With plenty of resources, starvation shouldn’t be Indonesia’s middle name. Mismanagement continues to be one of the biggest issues. Globally, up to 40% of fisheries’ catch end up as bycatch and wasted (WWF, 2009). Photo credit: Aulia RahmanI often sit down with my 2-year-old boy accompanying him watching the Baby TV channel. One of his favorite shows is Hungry Henry, which is about a squirrel-like character, or some kind of, err, I have no idea what Henry is, but one thing is for sure – just like the title, Henry is always hungry and he always yells “Henry is hungry!” But Hungry Henry cannot always get what he wants, the kitchen is always running out of food.
The scene continues to a supermarket where Henry should be able to buy the ingredients that have been missing from the restaurant. The supermarket cannot help because it is sold out. This continues along the food supply chain, until Henry reaches the end of the line and finally gets what he wants, usually from the producer or a farmer.
Paddy terraces have always made for a beautiful landscape photo, but many threats exist including land use change, landslide from deforestation, generational preferences for working in the industrial sector, awful irrigation management, and government policy to count heavily on free trade. As a result, food security remains a major problem, even for farmers. Photo credit: Aulia Rahman
I have just come back from a series of Akvo FLOW training workshops in Pati, Central Java and Sidikalang, North Sumatra. SHEEP (Society for Health, Education, Environment, and Peace) and PETRASA (Yayasan Pengembangan Ekonomi dan Teknologi Rakyat Selaras Alam / Foundation of economic and appropriate technology development based sustainable environment) attended the training, respectively. Both are local NGOs that work in partnership with ICCO, and one of their main goals is to continue the HFIAS (Household Food Insecurity Access Scale) survey using Akvo FLOW. Unlike in the Hungry Henry TV show, most areas that both of these organisations focus on are having serious issues with food security, although not all of them. Farmers that actually produce raw material for food consumption shouldn’t be food insecure, but in fact they’re the ones who have limited access to food.
One of the questions in the HFIAS survey asks how often the respondents go to sleep with an empty stomach, and the following answers are options: “sering” or often; “kadang-kadang” or occasionally; and “jarang” or seldom. You can see the result of the mapping here. I can’t imagine how hard it is asking respondents this question – a sensitive question, to be sure. But during talks with the training participants, enumerators likely have some kind of friendly method to deal with these potentially awkward situations. For me, it would be very hard asking; for them it is a hard task that needs to be done for a better future. But then I remember, as hard as it is, the HFIAS survey is such an important baseline survey for policy makers to make decisions based on which areas need urgent action and how to overcome the problem in the future.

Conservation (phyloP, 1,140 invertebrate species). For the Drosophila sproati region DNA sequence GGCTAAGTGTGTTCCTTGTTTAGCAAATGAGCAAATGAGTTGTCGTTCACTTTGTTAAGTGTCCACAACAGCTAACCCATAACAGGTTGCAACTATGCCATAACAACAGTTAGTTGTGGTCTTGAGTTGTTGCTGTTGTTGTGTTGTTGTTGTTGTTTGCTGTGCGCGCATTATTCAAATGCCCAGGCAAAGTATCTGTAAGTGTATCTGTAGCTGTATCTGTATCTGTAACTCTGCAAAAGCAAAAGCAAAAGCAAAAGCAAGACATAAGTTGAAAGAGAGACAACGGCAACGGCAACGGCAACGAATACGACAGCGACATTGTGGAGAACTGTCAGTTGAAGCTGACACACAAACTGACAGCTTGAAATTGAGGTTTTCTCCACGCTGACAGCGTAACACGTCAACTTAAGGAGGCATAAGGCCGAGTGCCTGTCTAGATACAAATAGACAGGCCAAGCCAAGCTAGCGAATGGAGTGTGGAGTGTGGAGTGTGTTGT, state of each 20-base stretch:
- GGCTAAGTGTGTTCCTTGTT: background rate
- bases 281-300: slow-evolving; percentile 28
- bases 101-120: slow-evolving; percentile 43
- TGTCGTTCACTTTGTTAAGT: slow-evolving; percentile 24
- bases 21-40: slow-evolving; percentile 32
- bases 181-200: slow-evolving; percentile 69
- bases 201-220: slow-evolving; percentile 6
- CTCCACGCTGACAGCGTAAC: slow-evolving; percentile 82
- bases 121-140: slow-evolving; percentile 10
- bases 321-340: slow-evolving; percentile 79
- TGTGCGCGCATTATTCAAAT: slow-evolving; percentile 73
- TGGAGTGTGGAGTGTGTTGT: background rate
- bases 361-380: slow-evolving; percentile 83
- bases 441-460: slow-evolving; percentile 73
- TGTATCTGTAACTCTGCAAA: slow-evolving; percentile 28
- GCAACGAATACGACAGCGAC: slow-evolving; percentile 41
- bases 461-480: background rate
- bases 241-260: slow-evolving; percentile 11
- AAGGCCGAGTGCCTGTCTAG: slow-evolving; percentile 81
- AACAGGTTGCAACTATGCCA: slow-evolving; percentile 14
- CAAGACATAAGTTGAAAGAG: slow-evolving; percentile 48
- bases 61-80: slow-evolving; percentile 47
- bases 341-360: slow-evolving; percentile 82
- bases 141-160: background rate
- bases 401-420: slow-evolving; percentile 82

Above: Akvo FLOW training in Sidikalang, North Sumatra. May 2014. This meeting room used to be a granary. The participants were eager to get started and were enthusiastic about the ability to adopt ICT for sustainable development, even in a really remote area. Photo credit: Aulia RahmanMeanwhile, this is something to think about: in some parts of the world, communities may waste their food. According to a recent study by the Food and Agriculture Organization of the United Nations (FAO) called “Food Wastage Footprint: Impacts on Natural Resources,” the total wastage for the edible part of food is 1.3 billion tonnes per year. The estimated carbon footprint of food produced and not eaten is 3.3 billion tones of CO2 equivalent. If food wastage were a country, then it would have been the third biggest greenhouse gases emitter after the US and China. How do you measure 1 ton of CO2? Imagine the space that 10 baby elephants would take up – about the size of a 10m wide, 25m long, and 2m deep swimming pool.
Monitoring all of this would be a lot of hard work if it were being done by paper, but not by using recent technology. Mapping and tracing a commodity and its related activity by using advanced technology like GPS, mapping QR/barcodes, instant reporting, and attaching relevant photos and videos, are now easily done in the field thanks to the internet-based smartphone technology like FLOW. And because the smartphone interface is getting more and more simplified yet powerful, people from many different backgrounds and age groups will easily be able to use it. Thus, the data that has been collected should be shared accordingly to comply with the value of open government data towards sustainable development.
Improving food security
We have an idiom here that says: “Tikus Mati di Lumbung Padi,” which more or less means “A dead rat in a granary.” It sums up the current situation in some parts of Indonesia. Hungry Henry teaches a great lesson – that everything, at least everything that has been on your dining table, expends natural resources, which has an impact whether it is managed well or mismanaged. Hopefully this good data will enhance the improvement of development in Indonesia, and other parts of the world as well.
Aulia Rahman is a consultant for Akvo in Indonesia. He provides support to our partners locally while also helping us to develop new partnerships in the region.